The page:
Warhammer Quest: Silver Tower, Metallics Vs Non Metallic Metal

So, Warhammer Quest: Silver Tower, Metallics Vs Non Metallic Metal. Thus far NMM is a topic that has always caused a fair amount of friendly debate (and I daresay unfriendly debate too!) in the painting community. So for the absolute beginner, what’s the difference?

Metallic paint contains literal flakes of metal (usually aluminium) suspended in coloured pigment.  The flakes reflect light, causing the paint to look shiny once its applied and the size of the flakes varies from manufacturer to manufacturer, so its up to the painter which brand he/she prefers. There’s a lot more science that goes into these paints, but quite frankly its boring so I won’t.

Non metallic metal isn’t a paint, rather its a style of painting, using standard paints in high contrast to trick the eye into thinking the surface is reflective, in exactly the same way a 2d artist would do (both traditional and digital), check out this video from Sephiroth Art to see what I mean.

this isn’t a tutorial post, there are people far better equipped than I to explain it in detail. Here’s a link to a fantastic NMM guide by Darren Latham.

and for good measure, one from Gareth Nicholas. (yes its about shiny armour, but the technique to produce the shine is the same)

Ok so now we have the two terms defined, why exactly am I waffling on about them? To be brutally honest, this is a cautionary tale for all commission painters out there.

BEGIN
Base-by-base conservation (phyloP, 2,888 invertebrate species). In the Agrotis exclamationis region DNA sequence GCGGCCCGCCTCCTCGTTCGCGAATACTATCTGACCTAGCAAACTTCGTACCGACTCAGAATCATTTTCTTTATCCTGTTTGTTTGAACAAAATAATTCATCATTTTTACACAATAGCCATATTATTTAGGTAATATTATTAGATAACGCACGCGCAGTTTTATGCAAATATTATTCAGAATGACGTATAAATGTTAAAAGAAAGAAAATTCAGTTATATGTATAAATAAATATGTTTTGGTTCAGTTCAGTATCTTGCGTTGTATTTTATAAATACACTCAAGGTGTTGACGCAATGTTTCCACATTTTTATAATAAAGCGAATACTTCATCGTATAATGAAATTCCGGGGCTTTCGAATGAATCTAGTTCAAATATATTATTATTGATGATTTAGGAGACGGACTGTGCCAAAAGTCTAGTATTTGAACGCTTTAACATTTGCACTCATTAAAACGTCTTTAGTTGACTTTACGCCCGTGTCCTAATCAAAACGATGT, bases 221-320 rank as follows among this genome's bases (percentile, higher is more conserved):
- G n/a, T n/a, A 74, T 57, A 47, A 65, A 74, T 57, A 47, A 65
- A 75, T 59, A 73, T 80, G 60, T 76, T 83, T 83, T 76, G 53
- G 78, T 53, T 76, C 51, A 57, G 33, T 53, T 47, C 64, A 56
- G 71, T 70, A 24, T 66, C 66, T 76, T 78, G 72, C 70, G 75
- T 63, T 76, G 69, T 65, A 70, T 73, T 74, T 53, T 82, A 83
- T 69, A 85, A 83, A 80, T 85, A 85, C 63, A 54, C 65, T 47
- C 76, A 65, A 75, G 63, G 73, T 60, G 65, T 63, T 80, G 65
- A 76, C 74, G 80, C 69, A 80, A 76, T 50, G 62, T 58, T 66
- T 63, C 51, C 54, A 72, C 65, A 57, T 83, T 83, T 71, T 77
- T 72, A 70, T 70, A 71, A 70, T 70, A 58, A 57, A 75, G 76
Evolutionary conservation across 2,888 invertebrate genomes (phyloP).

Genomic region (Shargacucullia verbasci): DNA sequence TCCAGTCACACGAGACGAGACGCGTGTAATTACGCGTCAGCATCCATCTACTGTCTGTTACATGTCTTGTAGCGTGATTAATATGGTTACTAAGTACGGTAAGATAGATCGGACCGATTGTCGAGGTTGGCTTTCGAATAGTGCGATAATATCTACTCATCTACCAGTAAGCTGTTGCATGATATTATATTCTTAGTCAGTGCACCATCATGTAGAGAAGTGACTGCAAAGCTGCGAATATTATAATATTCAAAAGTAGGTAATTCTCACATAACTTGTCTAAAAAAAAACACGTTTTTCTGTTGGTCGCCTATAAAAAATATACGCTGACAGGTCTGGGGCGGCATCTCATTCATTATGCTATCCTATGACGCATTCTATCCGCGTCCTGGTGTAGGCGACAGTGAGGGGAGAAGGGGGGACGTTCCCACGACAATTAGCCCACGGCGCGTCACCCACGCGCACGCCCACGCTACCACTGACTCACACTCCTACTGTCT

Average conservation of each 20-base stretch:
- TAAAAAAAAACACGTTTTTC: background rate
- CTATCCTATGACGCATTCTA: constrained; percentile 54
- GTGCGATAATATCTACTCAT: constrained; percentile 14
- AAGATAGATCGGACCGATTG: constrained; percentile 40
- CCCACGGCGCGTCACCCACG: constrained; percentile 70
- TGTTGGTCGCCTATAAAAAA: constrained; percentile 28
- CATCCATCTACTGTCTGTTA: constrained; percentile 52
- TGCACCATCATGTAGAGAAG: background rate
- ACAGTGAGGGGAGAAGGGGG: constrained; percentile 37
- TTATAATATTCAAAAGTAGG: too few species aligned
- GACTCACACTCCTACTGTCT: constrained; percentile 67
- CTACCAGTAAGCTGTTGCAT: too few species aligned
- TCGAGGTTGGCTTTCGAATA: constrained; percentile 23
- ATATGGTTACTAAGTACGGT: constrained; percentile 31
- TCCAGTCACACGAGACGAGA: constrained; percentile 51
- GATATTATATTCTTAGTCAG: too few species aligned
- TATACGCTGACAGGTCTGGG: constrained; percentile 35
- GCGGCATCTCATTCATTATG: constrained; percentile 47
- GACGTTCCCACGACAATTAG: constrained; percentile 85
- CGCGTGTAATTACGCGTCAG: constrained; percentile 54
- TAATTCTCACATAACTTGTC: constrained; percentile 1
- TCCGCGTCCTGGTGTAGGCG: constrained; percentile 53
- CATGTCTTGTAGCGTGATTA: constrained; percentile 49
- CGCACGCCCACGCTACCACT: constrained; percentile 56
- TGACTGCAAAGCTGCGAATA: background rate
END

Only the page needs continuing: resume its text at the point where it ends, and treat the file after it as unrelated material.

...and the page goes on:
Not too long ago I was commissioned to paint up the Silver Tower set of miniatures from GW, with a reasonably free brief I decided to do the whole set in NMM.

yes yes I know, sharp intakes of breath all around, and not in a good way.

This turned out to be a monumental exercise in futility.

To begin with it was progressing nicely, the main characters were turning out well, but the troops started to become a massive time-sink, negating any profit I may have made from doing a high standard with a reasonably speedy turnaround (its not all about the money, but eating is a nice thing to be able to do, so I have to make profit). and then it happened. I hit a major problem, the NMM on the Tzaangors just wasn’t working.

Had this been a personal project, I would have done some more research, practiced more and kept picking away at them when I had time. But it wasn’t, and taking the perseverance route would mean extended time until delivery for the client. As the song says “you gotta know when to fold ’em”.

So I re-did everything in normal metallics, and the results are pretty good!

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